July 1, 1998 Special Presentation
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Slides: 1, 2, 3, 4, 5, 6
About Coauthor Kirstin Dow
About Coauthor Susan Cutter
Hazards Center Quick Response Report #101
EIIP Virtual Library Online Presentation
Crying Wolf: Repeat Response to Hurricane Evacuation Warnings
Very similar evacuations in 1996 prompted by predictions regarding hurricanes Bertha and Fran resulted in evacuations of the South Carolina coast. Both hurricanes made landfall in North Carolina. While the evacuations were warranted, the impact of false alarms on future evacuations, often referred to as the "crying wolf syndrome" (Breznitz 1984), is a widespread source of speculation and concern in the emergency management community. Repeated false alarms may reduce the credibility of warning information. Very little research has directly studied them and their impact on evacuation behavior.
Using South Carolina as the study area, Dr. Dow and Dr. Cutter examined the impact of "crying wolf" with three questions:
Dr. Dow's findings from responses to these questions also raise more general issues about the role of local disaster culture and the perceived relationships among residents, government officials at various levels, and information sources such as the Weather Channel.
DR. KIRSTIN DOW
Kirstin Dow is an Assistant Professor of Geography at the University of South Carolina. She received her Ph.D. from the Graduate School of geography at Clark University in 1996. Her research interests center on issues of vulnerability to environmental hazards. She has published articles and chapters on vulnerability to environmental changes and coastal storms, hazard perception, and coastal pollution. Currently she is involved in research projects on urban ecosystems and hazards and vulnerability in urban areas.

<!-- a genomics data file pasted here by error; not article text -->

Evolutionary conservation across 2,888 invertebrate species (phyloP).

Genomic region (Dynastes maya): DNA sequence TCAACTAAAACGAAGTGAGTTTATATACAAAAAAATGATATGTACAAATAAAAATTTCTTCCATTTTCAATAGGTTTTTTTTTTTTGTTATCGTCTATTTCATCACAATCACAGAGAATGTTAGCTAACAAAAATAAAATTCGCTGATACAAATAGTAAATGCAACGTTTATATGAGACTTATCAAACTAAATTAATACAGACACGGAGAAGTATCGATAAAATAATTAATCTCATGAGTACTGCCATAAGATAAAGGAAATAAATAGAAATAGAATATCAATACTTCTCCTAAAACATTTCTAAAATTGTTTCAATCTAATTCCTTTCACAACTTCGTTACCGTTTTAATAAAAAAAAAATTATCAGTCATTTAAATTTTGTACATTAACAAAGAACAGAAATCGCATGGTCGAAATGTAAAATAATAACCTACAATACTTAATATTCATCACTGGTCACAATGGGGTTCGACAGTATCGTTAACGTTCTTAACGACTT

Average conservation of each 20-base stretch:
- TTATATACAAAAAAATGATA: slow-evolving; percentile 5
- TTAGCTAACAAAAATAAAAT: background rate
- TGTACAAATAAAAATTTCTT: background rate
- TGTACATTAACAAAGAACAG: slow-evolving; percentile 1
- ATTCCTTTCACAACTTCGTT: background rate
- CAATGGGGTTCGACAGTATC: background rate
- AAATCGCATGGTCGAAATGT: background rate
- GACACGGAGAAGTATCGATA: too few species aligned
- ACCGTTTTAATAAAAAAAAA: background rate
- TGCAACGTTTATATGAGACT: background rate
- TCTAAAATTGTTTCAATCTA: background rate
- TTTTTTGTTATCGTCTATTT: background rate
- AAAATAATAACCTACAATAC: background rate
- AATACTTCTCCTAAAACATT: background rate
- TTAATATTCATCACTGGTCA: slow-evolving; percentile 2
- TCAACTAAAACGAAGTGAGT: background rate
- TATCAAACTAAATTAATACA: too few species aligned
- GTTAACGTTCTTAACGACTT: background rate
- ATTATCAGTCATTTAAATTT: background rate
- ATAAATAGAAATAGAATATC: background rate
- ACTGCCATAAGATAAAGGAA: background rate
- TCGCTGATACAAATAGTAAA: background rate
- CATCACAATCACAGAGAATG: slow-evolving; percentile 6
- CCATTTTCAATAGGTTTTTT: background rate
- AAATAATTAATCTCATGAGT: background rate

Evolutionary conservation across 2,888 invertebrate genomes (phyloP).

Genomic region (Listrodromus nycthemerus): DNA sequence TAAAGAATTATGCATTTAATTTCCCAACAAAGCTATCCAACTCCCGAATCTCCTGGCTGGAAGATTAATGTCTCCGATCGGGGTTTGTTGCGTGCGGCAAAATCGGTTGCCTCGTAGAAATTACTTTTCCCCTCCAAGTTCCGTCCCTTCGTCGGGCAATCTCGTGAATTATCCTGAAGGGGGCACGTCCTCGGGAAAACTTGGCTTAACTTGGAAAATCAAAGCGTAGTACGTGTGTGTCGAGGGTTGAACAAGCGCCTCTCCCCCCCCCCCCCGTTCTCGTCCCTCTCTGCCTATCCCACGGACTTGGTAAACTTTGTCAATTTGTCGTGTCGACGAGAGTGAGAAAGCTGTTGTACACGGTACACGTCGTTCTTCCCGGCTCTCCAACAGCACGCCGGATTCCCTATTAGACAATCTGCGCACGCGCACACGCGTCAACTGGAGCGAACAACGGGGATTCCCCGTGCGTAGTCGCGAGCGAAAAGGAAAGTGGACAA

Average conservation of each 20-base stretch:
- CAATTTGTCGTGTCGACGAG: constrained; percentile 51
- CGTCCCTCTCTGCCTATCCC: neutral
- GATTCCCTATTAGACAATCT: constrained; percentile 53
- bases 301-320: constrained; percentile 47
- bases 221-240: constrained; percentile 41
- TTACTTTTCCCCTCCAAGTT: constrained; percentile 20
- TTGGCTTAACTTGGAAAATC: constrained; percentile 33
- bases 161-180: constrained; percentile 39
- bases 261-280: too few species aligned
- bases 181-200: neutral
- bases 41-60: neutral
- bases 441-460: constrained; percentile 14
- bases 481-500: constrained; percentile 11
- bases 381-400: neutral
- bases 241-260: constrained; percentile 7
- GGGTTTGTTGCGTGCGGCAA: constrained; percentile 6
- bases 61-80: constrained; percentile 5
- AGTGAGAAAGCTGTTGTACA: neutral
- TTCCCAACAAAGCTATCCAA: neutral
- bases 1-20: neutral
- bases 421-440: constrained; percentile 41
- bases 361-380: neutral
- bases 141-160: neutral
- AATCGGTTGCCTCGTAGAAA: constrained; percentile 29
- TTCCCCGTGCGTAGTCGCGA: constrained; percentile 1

Dr. Kirstin Dow
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DR. SUSAN CUTTER
Dr. Susan Cutter is professor of Geography and chair of the Department at the University of South Carolina. She also serves as the founding director of the Department 's Hazard Research Lab, a research and training center that integrates geographical information processing techniques with hazards management. Dr. Cutter has been working in the hazards field for more than twenty years and is a nationally recognized scholar in this area. She has authored seven books and more than 50 peer-reviewed articles. Her most recent books include: Living with Risk; Environmental Risks and Hazards, and a widely used textbook on the conservation of natural resources now in its 3rd edition. She is currently working on a book for the Joseph Henry/National Academy of Sciences press called American Hazardscapes which chronicles the pattern and frequency of disaster events and losses in the United States during the last twenty years.
Dr. Cutter serves on many national advisory committees including the Advisory Committee for the Natural Hazards Center in boulder, Colorado. She has provided expert advise to numerous governmental agencies in the hazards and environmental fields including NASA, FEMA and NSF. Prior to moving to South Carolina in 1993, Dr. Cutter spent 16 years on the faculty at Rutgers University.
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